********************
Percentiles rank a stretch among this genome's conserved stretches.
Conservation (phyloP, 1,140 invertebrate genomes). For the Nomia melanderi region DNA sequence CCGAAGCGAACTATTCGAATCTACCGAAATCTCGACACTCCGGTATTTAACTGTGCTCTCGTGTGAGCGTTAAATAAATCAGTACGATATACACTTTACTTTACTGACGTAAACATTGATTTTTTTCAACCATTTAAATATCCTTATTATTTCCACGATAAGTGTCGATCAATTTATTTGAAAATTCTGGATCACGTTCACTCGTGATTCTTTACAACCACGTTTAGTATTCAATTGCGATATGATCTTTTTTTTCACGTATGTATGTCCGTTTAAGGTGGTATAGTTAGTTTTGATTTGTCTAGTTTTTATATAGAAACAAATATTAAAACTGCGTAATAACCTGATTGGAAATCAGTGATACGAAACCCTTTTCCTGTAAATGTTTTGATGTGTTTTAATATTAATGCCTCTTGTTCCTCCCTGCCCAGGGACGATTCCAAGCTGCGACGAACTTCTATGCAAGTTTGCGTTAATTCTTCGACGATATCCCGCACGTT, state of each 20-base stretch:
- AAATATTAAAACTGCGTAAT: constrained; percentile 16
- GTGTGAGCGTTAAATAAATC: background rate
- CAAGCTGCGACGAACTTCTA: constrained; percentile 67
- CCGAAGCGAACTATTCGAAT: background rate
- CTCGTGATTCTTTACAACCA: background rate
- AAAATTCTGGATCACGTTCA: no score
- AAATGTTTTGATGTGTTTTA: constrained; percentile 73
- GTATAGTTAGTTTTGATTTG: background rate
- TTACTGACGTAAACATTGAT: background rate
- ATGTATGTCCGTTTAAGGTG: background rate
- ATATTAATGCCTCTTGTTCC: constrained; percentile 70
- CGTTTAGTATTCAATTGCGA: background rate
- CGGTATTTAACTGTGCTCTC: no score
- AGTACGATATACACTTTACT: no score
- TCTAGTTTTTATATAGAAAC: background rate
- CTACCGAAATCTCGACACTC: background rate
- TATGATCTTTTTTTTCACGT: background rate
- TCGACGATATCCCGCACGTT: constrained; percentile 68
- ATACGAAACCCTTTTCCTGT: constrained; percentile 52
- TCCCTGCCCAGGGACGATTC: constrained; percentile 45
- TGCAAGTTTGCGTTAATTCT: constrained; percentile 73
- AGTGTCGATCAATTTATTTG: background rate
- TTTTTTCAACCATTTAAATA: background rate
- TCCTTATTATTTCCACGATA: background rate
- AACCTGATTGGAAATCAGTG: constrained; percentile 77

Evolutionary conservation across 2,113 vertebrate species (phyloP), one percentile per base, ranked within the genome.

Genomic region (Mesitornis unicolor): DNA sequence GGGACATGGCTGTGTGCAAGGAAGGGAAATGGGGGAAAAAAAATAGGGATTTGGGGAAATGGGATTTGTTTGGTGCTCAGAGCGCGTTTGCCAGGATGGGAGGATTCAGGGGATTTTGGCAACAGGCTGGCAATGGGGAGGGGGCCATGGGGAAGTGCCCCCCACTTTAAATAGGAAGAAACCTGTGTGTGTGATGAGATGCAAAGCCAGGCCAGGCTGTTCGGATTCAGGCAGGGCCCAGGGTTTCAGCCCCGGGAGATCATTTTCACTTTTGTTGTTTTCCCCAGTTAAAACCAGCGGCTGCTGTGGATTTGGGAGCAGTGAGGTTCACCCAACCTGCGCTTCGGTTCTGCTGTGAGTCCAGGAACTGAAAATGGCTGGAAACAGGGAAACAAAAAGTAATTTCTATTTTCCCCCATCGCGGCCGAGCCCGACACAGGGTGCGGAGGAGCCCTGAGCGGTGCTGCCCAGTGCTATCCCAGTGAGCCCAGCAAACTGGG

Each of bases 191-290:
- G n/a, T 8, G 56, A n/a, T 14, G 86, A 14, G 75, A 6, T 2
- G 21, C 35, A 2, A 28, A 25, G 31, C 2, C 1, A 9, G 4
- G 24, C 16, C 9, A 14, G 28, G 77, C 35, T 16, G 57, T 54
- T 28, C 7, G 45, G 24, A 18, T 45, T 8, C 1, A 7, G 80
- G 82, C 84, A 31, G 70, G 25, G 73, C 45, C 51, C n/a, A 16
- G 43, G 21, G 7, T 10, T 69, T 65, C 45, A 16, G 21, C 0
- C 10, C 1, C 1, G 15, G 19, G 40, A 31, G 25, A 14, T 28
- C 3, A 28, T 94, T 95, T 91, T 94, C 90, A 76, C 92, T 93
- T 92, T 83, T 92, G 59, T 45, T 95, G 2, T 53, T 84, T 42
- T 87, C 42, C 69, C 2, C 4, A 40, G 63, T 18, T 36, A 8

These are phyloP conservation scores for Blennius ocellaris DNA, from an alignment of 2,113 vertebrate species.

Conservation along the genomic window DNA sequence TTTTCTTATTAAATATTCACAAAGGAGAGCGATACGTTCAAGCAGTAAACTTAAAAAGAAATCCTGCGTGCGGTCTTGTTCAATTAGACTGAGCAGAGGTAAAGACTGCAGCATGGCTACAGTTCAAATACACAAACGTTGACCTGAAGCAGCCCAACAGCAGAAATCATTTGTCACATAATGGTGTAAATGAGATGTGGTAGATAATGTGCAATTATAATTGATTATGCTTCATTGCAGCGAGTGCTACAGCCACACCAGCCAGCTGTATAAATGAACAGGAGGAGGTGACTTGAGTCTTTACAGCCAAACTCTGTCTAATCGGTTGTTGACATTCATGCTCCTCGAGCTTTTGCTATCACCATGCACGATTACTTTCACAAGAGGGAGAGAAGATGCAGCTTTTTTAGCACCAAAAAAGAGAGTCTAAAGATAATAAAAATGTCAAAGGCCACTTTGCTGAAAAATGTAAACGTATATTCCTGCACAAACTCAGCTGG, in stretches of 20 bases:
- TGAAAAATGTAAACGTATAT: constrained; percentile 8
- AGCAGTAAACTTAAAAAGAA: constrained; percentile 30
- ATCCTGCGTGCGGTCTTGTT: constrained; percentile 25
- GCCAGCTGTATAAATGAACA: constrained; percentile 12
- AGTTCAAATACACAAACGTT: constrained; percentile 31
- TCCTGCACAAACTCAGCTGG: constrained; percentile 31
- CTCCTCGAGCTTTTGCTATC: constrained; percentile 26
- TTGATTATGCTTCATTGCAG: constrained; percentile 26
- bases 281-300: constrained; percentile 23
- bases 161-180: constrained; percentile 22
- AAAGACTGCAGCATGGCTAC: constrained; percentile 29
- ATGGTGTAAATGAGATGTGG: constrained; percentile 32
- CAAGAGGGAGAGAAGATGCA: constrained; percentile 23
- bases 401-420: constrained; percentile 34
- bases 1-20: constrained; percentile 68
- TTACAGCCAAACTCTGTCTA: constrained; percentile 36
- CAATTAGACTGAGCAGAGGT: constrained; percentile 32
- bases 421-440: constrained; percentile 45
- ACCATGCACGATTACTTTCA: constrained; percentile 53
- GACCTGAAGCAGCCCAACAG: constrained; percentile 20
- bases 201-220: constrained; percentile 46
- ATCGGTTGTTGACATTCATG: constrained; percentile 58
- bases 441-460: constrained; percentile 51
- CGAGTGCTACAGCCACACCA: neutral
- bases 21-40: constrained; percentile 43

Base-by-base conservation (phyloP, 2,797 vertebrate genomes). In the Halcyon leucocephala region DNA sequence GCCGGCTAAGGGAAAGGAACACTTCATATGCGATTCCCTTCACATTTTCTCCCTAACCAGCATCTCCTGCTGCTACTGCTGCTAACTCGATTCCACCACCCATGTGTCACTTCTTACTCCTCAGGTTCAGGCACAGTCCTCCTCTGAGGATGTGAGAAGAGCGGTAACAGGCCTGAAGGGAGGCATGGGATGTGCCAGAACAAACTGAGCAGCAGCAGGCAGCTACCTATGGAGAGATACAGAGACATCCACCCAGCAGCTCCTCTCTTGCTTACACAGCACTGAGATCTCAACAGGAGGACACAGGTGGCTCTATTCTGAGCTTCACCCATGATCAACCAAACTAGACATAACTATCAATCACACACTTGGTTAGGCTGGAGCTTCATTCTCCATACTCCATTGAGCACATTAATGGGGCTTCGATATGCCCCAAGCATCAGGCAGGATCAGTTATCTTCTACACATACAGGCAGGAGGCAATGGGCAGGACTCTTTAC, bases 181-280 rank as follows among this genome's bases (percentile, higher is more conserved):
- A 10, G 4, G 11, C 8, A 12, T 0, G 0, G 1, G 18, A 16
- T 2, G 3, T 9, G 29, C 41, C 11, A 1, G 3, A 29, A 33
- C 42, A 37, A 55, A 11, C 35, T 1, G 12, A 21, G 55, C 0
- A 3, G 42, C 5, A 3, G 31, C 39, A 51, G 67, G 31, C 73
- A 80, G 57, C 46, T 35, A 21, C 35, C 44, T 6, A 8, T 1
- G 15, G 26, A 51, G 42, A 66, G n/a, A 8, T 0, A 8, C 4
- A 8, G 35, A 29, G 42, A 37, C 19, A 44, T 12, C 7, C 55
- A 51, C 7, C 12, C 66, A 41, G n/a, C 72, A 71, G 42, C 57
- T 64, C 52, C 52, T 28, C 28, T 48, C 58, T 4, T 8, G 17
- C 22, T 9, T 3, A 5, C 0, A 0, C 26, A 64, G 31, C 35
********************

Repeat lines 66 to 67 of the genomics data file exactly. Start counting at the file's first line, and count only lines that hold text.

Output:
- CGAGTGCTACAGCCACACCA: neutral
- bases 21-40: constrained; percentile 43